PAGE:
In 1976, the Bi-Modal Corporation, of Greenwich, Connecticut, began development of a vehicle which could be either pulled as a truck trailer or as a freight car, depending upon whether its inflatable tires or railroad wheels were down. Bi-Modal named its creation the “Road-Railer.” The advantages of the RoadRailer are obvious: compared with the standard “piggyback” train (trailers riding atop flatcars), RoadRailer trains reduce weight and wind resistance, thus conserving fuel. When tested, RoadRailers passed the stress tests of the Association of American Railroads.
But then the FRA entered the picture. The safety tests and potential cost savings did not matter in the least to the bureaucrats. They refused to approve the RoadRailer. Why? The official line went as follows: All railroad equipment must conform to the specifications of the Rail Safety Act, passed in 1893 and last amended in 1910. Since the Rail Safety Act was passed before the invention of the RoadRailer, the latter could not possibly meet the requirements. Unofficially, the reason for disapproval may well have been pressure from existing equipment suppliers who feared loss of business to the RoadRailer, perhaps combined with the usual animosity which bureaucrats have for the entrepreneur.
Eventually, the FRA’s obstructionism was by-passed. A special act of Congress amended the Rail Safety Act to permit the employment of the RoadRailer. However, the Government’s hostility to difference delayed its introduction by two years, and the FRA’s aversion to innovation—progress—in railroad technology remains as strong as ever.
Medical Education Controlled
A third example of this phenomenon of governmentally-imposed conformity stifling progress is found in education, specifically medical education. At one time, medical schools were completely free of state regulation. The focus was on the output of the school, namely the competence of the physician, rather than upon the school’s curriculum.
All of this changed after the famous Flexner Report of 1910. This most unscientific study found many of the medical schools in the United States to be “substandard.” When the state legislators heard about this alleged problem, they swiftly set about remedying it. How? By estab lishing standards recommended by the American Medical Association. The AMA’s interest in the matter is not difficult to see. Fewer medical schools and longer, more expensive training periods mean less competition, hence higher earnings for those in the profession. Of course, the rationale presented to the public was that the standardization of medical education was for their protection.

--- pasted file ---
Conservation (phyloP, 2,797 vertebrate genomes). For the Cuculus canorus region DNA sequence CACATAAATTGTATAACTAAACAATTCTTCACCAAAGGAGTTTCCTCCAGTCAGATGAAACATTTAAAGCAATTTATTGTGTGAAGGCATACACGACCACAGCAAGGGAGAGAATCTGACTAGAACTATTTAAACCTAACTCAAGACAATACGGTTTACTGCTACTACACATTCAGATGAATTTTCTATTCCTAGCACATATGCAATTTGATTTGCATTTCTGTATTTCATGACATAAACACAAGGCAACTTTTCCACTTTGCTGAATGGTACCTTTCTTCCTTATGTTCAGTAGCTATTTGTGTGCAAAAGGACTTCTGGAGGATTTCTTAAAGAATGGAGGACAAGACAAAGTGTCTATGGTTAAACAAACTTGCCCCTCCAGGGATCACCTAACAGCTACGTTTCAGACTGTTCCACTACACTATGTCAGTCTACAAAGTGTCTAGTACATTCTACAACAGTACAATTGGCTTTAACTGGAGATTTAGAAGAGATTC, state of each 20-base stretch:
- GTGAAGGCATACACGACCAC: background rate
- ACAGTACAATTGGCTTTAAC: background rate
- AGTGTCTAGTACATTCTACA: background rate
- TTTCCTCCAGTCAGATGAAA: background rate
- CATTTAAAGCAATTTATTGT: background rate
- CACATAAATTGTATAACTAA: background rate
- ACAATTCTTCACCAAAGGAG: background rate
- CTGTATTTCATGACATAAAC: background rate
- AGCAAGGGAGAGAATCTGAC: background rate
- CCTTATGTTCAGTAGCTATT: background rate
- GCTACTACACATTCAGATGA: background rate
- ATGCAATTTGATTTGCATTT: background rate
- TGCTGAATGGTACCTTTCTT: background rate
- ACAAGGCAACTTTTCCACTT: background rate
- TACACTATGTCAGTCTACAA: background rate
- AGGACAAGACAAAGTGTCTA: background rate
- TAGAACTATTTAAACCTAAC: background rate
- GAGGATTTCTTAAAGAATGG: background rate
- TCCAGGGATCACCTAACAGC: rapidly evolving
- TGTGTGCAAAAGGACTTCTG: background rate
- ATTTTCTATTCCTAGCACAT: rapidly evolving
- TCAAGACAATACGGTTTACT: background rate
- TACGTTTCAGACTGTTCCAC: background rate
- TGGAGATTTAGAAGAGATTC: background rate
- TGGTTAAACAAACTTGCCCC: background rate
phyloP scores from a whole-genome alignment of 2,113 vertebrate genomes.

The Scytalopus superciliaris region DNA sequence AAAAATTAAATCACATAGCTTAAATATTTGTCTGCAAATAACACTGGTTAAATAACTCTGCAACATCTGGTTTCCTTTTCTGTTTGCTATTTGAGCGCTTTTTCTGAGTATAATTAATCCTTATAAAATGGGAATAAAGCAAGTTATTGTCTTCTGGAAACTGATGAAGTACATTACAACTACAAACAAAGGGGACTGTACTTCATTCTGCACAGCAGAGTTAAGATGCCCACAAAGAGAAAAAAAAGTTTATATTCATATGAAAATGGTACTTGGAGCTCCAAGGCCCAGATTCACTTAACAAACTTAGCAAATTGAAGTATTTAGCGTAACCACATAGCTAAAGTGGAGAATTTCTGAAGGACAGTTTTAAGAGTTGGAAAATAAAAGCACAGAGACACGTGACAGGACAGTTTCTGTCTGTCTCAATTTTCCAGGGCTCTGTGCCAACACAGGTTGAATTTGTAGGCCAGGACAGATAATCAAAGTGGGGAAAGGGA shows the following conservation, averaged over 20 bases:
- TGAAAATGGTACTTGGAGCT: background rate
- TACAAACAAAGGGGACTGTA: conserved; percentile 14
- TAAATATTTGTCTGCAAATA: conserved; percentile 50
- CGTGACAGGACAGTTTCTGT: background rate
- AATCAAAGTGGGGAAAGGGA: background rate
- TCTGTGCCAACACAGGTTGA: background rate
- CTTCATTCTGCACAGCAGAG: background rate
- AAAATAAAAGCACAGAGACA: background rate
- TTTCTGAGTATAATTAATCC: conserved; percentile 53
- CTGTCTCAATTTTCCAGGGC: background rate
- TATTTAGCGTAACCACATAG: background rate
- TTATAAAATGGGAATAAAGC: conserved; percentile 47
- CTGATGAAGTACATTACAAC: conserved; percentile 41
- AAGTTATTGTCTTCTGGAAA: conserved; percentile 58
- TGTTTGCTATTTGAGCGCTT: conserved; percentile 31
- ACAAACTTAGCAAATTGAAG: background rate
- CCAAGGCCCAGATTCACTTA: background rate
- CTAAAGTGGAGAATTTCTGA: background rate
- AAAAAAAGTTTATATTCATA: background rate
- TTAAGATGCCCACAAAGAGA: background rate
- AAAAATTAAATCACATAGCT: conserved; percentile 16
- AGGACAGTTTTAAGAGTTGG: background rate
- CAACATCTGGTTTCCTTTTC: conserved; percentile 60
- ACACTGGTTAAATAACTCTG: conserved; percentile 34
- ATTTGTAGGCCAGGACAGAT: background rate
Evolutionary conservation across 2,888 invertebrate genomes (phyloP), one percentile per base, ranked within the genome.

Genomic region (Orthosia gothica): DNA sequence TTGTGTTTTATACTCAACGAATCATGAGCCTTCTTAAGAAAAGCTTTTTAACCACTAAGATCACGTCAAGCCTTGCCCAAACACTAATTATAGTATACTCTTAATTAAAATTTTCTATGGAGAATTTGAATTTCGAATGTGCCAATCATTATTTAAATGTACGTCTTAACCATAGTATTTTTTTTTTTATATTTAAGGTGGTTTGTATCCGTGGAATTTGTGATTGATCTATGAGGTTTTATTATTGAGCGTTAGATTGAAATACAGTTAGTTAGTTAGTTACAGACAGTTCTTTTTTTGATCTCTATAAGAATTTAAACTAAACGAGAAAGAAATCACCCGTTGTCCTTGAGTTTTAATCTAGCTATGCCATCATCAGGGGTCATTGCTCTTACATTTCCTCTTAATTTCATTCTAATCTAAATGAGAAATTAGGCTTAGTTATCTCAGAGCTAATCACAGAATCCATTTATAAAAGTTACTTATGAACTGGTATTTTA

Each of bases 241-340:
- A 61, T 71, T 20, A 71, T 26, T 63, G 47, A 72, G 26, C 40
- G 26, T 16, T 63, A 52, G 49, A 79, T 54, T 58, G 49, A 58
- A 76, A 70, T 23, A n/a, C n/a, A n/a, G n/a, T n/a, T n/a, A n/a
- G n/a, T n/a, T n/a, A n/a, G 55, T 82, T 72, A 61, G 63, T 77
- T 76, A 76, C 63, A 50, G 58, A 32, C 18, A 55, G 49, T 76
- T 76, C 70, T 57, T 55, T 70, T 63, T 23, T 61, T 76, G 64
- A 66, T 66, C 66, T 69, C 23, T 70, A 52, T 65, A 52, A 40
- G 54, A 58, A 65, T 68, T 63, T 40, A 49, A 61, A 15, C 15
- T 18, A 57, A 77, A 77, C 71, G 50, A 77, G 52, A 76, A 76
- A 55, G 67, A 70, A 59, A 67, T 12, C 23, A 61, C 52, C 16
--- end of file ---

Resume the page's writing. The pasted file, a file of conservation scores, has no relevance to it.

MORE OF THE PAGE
What effect did this have on medical education in the United States? By now, it should be easy to predict the answer. With the imposition of rigid specifications, medical schools became hidebound and conservative. As Professor Reuben Kessel states, “There was a hiatus of over forty years in the search for better curricula and training methods, and in the utilization of the talents of scientists outside of medical schools for the training of physicians.”
Innovations—in anything—most often come from newcomers to the field who must do something different in order to compete with those already established in the field. But government standards prevented this in medicine. Any new school which dared to deviate from the orthodoxy risked loss of certification. Progress was arrested for over forty years, as Professor Kessel points out.
The cult of standardization enforced by the power of the government has become deeply entrenched in the United States. Examples such as those discussed above could be multiplied almost endlessly. There is no need for that, though, as the principle at work here should be quite clear. Progress is impossible unless people are free to be different. This is an inescapable reality, and it applies to every aspect of human existence.
Those people who clamor for more control and regulation of our lives are necessarily advocating an end to experimentation and innovation. We owe our present lofty standard of living to the large measure of freedom enjoyed by our ancestors, and if we are to overcome the problems which now beset us, we too must have the liberty to use our greatest asset—ingenuity. The world is far from perfect. Progress is a necessity. And progress we will have, as long as people are free to be different.
4. For a fine discussion of the entire spectrum of problems caused by governmental regulation of medicine, see John C. Goodman, The Regulation of Medicine: Is the Price Too High?, Cato Institute, 1980.
George Leef is assistant professor of economics, Northwood Institute, Midland, Michigan.